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Corruption endemic in Zimbabwe

CORRUPTION has reached alarming levels, threatening efforts to turnaround the economy and develop the country, experts have warned.


International anti-corruption watchdog, Transparency International (TI) last week painted a gloomy picture of Zimbabwe, saying it was one of the most corrupt countries in the world.

In its 2013 Corruption Perception Index (CPI) launched Tuesday, TI said Zimbabwe was ranked 157 out of the 177 assessed nations, making the country the most corrupt in the Sadc region.

The country scored 21 points out of 100, an indication of high cases of corruption.

Last year, the country scored 20 points.

The creation of the Zimbabwe Anti-Corruption Commission (Zacc) in 2011 was welcomed by citizens who hoped that the watchdog would curb graft, especially in the public offices.

But the organisation is being hamstrung by lack of political will which has resulted in bigwigs fingered in corruption going scot free.
Transparency International Zimbabwe (TI-Z) director, Mary-Jane Ncube said the corruption indicators showed that the country was not improving in terms of curbing corruption.

She said cases of bribery involving public officials and illicit financial flows were prevalent in the country.

“This is worrisome given that we are a country whose economy is trying to grow from a decade long of economic decline,” said Ncube on the sidelines of the 2013 corruption perception index launch. “Corruption discourages foreign direct investment and as a country which wants investors this is not healthy.”

TIZ has since established a mobile phone short messages platform to enable the public to report cases of corruption.

Ncube said the platform had recorded huge volumes of reports of corruption from the public, meaning that people wanted corruption to be nipped in the bud.
She said the reports were being forwarded to the Police and Zacc but people were not seeing the desired results.

“As an organisation which is not allowed by law to investigate or to represent people in the courts of law, we will also be waiting for the Police and the Anti-Corruption Commission to act on these cases,” said the TI-Z boss. “But the bottom line is people end up being frustrated because no action will have been taken on the reported cases.”

A social commentator, Nicholas Ndawana believes poor remunerations for civil servants — including the police — was promoting corruption.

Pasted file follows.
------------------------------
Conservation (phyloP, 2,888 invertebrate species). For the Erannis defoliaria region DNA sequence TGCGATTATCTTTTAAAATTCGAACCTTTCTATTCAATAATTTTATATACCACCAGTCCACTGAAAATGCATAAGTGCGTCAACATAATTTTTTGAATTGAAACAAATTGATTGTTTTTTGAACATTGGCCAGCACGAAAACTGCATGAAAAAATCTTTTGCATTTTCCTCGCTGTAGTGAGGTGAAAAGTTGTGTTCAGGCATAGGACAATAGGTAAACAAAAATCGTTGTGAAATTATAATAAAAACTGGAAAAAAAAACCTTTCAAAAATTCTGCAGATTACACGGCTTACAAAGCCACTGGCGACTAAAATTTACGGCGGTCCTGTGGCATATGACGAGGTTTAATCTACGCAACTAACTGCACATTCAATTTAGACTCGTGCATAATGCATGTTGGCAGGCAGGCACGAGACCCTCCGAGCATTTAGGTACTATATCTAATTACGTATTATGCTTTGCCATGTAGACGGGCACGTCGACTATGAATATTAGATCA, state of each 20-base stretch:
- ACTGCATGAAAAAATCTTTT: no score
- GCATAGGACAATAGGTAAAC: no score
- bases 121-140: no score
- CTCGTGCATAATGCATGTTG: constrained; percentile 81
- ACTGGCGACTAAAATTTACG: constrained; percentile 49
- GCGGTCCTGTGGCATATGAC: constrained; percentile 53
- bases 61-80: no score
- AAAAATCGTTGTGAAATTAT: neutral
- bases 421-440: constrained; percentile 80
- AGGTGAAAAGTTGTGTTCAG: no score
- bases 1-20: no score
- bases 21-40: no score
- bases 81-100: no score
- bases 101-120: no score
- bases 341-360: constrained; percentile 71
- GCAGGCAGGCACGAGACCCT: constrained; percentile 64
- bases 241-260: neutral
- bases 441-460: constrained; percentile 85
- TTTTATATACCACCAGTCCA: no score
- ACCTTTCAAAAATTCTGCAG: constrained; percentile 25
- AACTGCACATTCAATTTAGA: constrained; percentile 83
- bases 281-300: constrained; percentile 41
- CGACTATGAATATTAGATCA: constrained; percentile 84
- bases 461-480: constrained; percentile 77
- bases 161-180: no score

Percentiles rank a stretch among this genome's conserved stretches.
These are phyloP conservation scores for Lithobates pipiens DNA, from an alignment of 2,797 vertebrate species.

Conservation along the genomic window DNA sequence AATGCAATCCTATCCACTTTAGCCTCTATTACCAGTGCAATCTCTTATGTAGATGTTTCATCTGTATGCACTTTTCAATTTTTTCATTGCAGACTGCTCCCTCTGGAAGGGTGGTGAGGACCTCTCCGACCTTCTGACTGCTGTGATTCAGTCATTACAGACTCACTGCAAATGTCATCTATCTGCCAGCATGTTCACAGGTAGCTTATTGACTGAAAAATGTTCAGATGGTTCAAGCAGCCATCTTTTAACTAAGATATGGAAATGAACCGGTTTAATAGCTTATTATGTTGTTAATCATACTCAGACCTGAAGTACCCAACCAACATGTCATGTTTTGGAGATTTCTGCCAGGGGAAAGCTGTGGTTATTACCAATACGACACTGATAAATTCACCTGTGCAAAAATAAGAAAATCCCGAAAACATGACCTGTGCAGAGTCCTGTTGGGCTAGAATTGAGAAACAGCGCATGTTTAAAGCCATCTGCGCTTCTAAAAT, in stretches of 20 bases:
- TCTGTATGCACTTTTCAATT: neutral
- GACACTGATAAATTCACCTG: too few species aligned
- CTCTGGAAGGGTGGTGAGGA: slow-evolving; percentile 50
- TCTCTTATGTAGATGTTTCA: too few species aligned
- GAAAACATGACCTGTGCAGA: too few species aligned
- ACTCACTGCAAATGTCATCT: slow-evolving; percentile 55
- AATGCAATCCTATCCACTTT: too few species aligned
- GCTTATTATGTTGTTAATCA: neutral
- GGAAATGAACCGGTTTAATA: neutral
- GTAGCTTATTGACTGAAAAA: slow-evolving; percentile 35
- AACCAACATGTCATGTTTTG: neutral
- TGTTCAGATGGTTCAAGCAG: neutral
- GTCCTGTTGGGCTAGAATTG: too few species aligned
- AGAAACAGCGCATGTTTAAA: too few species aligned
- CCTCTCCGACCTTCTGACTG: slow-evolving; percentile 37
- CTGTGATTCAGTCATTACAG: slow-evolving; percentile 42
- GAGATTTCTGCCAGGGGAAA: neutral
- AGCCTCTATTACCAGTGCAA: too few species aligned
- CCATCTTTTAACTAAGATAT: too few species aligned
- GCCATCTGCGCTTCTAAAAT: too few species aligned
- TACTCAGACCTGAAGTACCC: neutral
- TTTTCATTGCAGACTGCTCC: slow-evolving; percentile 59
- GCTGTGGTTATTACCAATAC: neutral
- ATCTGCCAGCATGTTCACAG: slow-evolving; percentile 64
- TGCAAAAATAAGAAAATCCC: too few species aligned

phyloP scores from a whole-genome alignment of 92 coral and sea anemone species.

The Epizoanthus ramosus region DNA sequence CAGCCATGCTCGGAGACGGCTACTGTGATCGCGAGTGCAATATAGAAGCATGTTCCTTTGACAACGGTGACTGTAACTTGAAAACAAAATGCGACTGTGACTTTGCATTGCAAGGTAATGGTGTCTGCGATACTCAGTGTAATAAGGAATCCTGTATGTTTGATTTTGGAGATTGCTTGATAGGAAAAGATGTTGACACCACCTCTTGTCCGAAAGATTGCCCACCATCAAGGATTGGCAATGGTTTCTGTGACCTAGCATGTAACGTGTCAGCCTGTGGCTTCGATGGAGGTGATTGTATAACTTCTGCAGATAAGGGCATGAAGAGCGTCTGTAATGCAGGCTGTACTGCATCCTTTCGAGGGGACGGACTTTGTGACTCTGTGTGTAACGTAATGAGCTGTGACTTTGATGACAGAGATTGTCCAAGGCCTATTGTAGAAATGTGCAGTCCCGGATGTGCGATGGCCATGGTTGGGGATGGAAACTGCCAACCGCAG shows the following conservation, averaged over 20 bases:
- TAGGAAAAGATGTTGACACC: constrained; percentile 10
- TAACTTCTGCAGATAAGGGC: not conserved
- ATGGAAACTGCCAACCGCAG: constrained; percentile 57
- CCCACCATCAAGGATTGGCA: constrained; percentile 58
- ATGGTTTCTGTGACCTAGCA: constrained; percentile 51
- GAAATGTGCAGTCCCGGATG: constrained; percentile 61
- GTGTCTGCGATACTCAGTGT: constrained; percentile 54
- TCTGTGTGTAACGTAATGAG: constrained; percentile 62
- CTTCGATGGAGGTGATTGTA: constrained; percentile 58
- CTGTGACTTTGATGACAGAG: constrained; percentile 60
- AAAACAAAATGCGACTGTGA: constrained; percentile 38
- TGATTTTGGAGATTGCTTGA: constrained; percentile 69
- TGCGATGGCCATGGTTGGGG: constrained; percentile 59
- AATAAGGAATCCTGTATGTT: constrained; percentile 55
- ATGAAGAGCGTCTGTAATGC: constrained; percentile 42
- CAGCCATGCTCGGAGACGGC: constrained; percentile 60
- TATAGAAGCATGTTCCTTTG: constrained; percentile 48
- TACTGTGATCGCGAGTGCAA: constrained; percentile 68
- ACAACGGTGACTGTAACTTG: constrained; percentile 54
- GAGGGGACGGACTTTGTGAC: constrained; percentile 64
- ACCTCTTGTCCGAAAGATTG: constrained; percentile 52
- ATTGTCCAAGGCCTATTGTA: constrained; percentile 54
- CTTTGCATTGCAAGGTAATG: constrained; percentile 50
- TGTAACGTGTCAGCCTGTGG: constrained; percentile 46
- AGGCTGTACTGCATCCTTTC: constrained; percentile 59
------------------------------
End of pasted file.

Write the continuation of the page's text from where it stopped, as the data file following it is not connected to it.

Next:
“I put the blame on government which is not remunerating its workers well. We must understand that these guys in public office have families to feed and yet they are earning peanuts. If they find a chance of accepting a bribe or soliciting for bribes, they will not waste it. It is common sense,” he said.

But TI-Z chairman, Loughty Dube disagreed, saying corruption was not driven by poverty.

“It is a matter of ethics. It does not need one to be poor to be corrupt. I want to tell you that the high-profile officials who are involved in corruption have millions of dollars in their bank accounts,” he said.

Zimbabwe Revenue Authority (Zimra) commissioner-general, Gershom Pasi recently said it was estimated that the country lost about US$2 billion to corruption last year.

Corruption in Zimbabwe is not only limited to high-profile individuals.

For most car owners and drivers, before preparing for a journey, they have to make sure that they have extra cash for the traffic police. Without the extra money, they may end up spending hours at roadblocks, and sometimes at police stations, simply because they would have resisted giving the cops a “token”.
The same applies when one wishes to obtain a passport.

Corruption at the congested Makombe building in Harare starts at the queue. People have to pay to jump the queue, even before they see the officials who work at the passport offices.

All these corrupt activities happen and are reported to the authorities through suggestion boxes, short massages and other platforms.

But experts said most of the cases were not taken up because the accused would be the one receiving the same reports.


President Robert Mugabe also recently alleged that former Zimbabwe Mining Development Corporation (ZMDC) chairman, Godwills Masimirembwa demanded and received a US$6 million bribe from William Ato Essien of Ghana, who wanted to invest in the country’s diamond sector. Masimirembwa denied the allegations and the case appears to have died a natural death as the Ghanaian investor is said to be hesitant to come to Zimbabwe to make an official complaint.

Last year, Mugabe confirmed that some of his ministers were corrupt to the core, demanding bribes of up to US$10 million from potential foreign investors. But no action has been taken against the suspects.

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